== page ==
Model UN participates in Southern Regional Model United Nations, wins awards

Left to right: Matt Tourbin, Zach Zarambo, Jacob Portnoy, Samantha Goldsborough and Gabriel Bennett.
Left to right: Matt Tourbin, Zach Zarambo, Jacob Portnoy, Samantha Goldsborough and Gabriel Bennett.

Five members of Radford University’s Model United Nations (Model UN) Club traveled to Charlotte, North Carolina, to participate in the Southern Regional Model United Nations in late March.

The Model UN Club represented Singapore at the conference and received two awards, one for Best Delegation in the United Nations General Assembly Plenary, won by Gabriel Bennett and Samantha Goldsborough, and another for Honorable Delegation, which was won by all five students for their overall performance.

“It is very hard to win these delegation awards as everyone on your team must perform well in all the different committees in order to be recognized,” said Paige Tan, professor of political science at Radford University and Model UN Club advisor. “They were very self-reliant once we got to the conference and they worked hard.”

Part of that hard work was the concentrated long hours that made up the Model United Nations event. Committees started at 7 a.m. and lasted until 10 p.m. on the first day. On day two, the sessions lasted from 8:30 a.m. to 10 p.m., with the final day a standard 9 a.m. to 5 p.m. workday.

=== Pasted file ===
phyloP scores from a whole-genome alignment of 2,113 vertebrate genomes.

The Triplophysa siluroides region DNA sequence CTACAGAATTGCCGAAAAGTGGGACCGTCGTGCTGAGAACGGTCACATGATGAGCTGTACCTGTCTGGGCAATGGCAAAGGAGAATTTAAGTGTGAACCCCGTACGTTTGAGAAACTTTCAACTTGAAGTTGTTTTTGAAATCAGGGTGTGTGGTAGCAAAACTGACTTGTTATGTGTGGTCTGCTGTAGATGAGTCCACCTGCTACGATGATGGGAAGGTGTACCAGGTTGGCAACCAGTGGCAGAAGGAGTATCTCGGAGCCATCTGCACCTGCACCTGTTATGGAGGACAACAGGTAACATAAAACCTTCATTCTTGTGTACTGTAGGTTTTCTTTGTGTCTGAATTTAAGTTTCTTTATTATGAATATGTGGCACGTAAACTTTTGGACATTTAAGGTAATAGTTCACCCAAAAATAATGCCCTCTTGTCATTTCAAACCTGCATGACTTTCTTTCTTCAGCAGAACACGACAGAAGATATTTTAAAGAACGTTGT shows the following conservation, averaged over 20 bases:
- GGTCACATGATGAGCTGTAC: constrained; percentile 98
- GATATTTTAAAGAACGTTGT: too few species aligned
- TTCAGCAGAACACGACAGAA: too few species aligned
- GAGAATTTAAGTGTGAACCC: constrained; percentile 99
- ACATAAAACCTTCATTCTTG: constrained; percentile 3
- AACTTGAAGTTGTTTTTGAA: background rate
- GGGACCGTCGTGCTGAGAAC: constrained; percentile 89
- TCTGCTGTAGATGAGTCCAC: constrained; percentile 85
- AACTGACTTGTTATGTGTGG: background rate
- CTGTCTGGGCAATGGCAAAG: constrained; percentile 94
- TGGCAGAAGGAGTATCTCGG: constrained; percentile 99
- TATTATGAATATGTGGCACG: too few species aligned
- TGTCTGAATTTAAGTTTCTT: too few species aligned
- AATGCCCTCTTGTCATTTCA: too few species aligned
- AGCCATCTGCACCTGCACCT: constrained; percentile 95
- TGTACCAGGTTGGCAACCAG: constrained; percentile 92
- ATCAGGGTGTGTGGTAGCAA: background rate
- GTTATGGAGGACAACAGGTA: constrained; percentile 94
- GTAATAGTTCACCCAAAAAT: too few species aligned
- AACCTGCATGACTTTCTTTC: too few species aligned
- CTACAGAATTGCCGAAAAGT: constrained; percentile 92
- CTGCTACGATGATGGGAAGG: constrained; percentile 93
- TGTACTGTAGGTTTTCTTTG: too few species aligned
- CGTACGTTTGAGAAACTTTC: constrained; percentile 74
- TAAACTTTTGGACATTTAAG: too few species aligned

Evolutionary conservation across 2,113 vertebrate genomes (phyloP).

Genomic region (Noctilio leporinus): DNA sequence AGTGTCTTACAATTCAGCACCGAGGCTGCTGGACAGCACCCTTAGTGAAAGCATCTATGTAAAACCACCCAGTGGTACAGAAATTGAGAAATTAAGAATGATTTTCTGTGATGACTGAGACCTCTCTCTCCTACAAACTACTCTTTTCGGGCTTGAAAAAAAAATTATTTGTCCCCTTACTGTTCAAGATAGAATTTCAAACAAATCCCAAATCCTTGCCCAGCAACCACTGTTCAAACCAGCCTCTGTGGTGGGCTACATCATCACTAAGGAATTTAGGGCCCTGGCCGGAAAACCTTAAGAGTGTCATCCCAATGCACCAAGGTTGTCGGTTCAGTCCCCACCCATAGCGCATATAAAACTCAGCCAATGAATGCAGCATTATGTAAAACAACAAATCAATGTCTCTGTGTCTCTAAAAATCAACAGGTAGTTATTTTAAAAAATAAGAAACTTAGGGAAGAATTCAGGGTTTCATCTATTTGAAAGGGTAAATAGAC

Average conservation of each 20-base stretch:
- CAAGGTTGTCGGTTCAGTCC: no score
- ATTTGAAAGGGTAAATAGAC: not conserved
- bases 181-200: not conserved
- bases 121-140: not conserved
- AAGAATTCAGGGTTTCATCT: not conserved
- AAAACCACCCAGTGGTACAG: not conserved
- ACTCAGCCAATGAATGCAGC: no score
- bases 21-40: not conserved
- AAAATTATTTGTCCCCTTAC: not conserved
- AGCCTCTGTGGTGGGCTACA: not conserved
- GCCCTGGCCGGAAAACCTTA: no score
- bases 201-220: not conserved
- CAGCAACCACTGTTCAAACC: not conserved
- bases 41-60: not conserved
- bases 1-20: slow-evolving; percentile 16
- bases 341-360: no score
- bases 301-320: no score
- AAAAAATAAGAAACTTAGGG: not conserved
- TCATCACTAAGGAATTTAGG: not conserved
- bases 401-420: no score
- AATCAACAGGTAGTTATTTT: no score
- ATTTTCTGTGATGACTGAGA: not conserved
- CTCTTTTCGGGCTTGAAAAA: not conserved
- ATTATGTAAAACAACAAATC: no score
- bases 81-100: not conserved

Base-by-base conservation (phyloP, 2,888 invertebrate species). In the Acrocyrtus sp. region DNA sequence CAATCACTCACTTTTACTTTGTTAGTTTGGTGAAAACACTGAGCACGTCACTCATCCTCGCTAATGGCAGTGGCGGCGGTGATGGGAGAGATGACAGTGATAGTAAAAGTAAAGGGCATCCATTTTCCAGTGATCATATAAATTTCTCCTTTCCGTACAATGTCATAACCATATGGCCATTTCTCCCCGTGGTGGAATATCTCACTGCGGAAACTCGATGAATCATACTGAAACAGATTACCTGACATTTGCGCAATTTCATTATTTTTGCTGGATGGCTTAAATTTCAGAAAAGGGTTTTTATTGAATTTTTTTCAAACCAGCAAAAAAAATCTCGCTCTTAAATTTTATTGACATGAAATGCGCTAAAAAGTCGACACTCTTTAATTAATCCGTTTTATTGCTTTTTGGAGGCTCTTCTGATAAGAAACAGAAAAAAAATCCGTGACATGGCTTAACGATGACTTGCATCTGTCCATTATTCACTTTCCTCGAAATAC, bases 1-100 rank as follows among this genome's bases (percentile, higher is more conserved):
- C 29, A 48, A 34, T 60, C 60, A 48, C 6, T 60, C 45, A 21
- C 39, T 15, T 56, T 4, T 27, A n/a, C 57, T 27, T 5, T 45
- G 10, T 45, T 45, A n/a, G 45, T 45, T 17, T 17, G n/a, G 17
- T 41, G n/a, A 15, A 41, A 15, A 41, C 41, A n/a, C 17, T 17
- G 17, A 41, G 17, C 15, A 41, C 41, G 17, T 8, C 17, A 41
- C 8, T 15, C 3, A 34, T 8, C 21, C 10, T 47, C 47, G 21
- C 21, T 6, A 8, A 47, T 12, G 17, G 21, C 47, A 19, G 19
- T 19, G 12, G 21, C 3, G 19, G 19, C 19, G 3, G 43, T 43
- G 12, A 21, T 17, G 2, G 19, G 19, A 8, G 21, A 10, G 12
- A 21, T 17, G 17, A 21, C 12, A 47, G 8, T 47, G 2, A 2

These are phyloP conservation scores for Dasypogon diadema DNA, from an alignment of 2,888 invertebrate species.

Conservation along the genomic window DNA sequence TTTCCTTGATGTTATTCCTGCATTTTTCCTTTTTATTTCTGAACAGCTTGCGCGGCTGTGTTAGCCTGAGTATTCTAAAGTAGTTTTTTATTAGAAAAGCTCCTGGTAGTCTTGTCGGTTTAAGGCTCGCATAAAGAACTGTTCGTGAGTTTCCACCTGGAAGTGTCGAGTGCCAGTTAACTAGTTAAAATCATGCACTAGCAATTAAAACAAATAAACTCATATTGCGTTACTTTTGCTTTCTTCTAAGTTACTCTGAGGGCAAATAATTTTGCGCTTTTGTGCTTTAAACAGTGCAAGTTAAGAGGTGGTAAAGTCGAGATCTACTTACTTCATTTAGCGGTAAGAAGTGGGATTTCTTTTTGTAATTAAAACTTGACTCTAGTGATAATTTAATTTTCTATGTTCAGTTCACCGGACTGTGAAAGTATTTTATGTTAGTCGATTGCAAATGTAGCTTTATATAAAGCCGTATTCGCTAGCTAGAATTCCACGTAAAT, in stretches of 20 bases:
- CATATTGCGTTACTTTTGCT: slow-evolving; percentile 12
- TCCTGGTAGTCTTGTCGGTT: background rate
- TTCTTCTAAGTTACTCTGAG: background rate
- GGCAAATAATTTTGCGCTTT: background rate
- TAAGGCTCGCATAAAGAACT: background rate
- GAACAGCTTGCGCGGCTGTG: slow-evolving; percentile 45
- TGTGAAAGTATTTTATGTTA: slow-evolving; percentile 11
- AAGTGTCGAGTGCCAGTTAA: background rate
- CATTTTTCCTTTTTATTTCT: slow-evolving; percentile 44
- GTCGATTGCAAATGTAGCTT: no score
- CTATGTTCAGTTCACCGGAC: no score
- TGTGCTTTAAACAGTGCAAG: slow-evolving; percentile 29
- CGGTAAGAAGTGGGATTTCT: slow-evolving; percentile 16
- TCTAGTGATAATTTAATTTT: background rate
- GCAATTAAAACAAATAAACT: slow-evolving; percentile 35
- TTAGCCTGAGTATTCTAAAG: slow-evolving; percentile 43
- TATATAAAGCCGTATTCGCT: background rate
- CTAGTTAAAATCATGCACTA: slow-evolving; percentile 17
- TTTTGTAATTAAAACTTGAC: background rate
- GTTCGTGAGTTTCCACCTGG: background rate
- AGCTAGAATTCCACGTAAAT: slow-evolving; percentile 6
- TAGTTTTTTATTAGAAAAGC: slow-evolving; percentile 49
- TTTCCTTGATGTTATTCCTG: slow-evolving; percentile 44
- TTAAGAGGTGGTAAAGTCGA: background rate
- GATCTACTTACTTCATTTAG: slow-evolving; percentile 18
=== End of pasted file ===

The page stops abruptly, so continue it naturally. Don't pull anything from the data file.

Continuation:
Matthew Tourbin, Zachary Zarambo and Jacob Portnoy attended the conference in addition to Bennett and Goldsborough. The students worked in two groups of two, with one student working independently. The students were on the General Assembly Plenary Committee, which is the main general assembly of the United Nations. Bennett and Goldsborough worked on preventing trafficking of persons and forced labor, as well as improving healthcare for children.

“Even three days for one of those issues is not long enough to cover all the nuances,” said Goldsborough, a special education major from Maryland. “Every single country is there representing their own needs and wants."

One of the challenges faced, Goldsborough said, is that different parts of the world have different needs. “For example, the African bloc and the South American bloc are not the same,” she said. “Those are some of the challenges we faced because [policies have] to be done on a global scale.”

The reward for facing those challenging issues was the winning the Best Delegation in the United Nations General Assembly Plenary award, Goldsborough’s first collegiate Model UN award. Goldsborough won the award with Bennett.

“It’s nice to be able to rely on a fellow delegate and trust that they are good enough that the two of you together will get the work done,” Goldsborough said. “It was nice to hear Radford’s name called out at a 500-person conference. We were only five of them. All five of us made enough of an impact that we got an honorable delegation award.”

Aside from winning the award, being a part of the Model UN Club has helped Goldsborough, as well as the other club members, enhance their skills in areas such as public speaking, Parliamentary Procedure and Robert’s Rule of Order.

“In my freshman year of high school, I was afraid of public speaking. It was terrifying, but I wanted to force myself to do it,” Goldsborough said. “I had an awesome mentor and now public speaking is my forte. I get up as many times as possible to give speeches. I went from hating public speaking to loving it.”

May 3, 2019
Max Esterhuizen